Professor Lynne Cox, University of Oxford

BIRAX is the British Council Israel’s flagship research-funding grant scheme, so far funding over £13 million of research on precision medicine and ageing. Each grant must have one principal applicant from the UK and one from Israel. For the first time ever, in the last funding round, 50 per cent of awards went to women. Professor Lynne Cox is the Associate Professor at the Department of Biochemistry – University of Oxford. She received BIRAX funding for her joint project with Professor Rivka Dresner Pollak: “Age-related bone fragility in type 1 diabetes – the role of bone cell senescence”.

Being creative, being curious and thinking outside the box is what defines academic science and makes a difference. By bringing together partners with very different interests and expertise, BIRAX fuels that curiosity and creativity. I am really excited to work with Professor Rivka Dresner Pollak. We met at a conference, where I was giving a talk on cell ageing and she spoke about diabetes and bone fragility, and we both had that ‘aha’ moment where it became apparent that what I was working on and what she was working on actually meshed together. I would not have thought of the project had we not had a long conversation at that meeting, and the BIRAX funding opportunity was the trigger that kept us talking.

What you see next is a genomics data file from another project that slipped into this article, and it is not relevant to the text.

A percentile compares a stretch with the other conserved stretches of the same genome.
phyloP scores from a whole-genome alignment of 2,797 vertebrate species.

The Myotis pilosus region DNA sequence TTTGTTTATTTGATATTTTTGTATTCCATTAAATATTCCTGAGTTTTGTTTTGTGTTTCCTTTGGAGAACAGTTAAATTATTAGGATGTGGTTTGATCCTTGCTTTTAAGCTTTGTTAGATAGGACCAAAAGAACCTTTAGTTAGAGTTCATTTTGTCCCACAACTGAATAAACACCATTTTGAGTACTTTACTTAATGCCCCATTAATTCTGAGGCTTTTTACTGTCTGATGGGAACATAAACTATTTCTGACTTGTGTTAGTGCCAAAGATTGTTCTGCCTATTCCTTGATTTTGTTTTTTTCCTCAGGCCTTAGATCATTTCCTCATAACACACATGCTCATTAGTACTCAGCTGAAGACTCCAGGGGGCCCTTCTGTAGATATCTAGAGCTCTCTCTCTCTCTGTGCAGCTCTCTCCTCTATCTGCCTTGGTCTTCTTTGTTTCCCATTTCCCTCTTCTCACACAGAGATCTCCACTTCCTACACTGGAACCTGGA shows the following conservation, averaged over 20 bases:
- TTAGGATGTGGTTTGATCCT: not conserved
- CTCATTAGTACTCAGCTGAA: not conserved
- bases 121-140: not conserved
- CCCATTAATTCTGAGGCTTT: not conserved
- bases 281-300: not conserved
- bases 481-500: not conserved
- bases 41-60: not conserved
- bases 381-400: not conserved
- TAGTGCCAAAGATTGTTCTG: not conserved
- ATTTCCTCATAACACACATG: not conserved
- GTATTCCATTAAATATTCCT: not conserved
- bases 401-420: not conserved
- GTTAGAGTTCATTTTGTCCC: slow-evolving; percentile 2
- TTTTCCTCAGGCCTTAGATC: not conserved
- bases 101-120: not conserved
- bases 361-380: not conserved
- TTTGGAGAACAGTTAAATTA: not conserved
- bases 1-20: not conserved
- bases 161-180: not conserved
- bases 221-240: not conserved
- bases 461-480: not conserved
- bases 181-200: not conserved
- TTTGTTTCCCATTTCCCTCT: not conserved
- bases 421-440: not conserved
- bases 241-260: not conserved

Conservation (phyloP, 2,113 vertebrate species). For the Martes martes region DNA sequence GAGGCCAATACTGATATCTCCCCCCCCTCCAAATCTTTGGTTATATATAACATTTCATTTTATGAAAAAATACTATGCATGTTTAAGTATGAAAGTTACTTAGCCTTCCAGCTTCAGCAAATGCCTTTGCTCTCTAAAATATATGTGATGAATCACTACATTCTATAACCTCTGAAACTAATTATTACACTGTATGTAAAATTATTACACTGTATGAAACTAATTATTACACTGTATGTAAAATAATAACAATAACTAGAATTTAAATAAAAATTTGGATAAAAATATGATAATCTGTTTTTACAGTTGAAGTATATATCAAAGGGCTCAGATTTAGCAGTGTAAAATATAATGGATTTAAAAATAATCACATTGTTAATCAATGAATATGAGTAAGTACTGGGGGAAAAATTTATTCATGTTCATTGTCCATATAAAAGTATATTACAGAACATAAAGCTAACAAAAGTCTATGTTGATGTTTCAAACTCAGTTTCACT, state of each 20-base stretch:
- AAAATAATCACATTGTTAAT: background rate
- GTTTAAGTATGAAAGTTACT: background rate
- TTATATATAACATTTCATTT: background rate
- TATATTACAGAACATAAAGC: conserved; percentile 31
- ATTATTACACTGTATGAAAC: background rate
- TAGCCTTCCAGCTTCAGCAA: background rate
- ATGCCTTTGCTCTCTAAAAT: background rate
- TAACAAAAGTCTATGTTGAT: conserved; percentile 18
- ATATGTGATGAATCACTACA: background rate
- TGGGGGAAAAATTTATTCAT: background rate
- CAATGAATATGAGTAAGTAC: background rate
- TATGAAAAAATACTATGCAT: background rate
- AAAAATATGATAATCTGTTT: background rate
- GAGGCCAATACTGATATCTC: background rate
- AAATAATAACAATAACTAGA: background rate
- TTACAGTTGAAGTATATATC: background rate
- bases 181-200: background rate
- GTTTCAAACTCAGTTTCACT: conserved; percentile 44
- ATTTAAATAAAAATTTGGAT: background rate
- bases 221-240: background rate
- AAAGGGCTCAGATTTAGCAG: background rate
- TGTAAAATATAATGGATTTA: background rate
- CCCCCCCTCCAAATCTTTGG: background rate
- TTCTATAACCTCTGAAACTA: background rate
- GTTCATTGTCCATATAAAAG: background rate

I have expertise in cell ageing and Rivka has expertise in bone fragility and diabetes, and our project tries to find out why people with type one diabetes have fragile bones. Our hope is that the in the future we will find some way of stopping the bone fragility at cause, even preventing the problems emerging very early on, which might also have implications for the wider ageing population.

What is particularly exciting about BIRAX is that it brings together people of different ideas, different cultures, different ways of approaching things. Not only will science benefit from this programme, but we as scientists are also benefitting already. We are having a cultural experience of talking to people across what would have been a divide.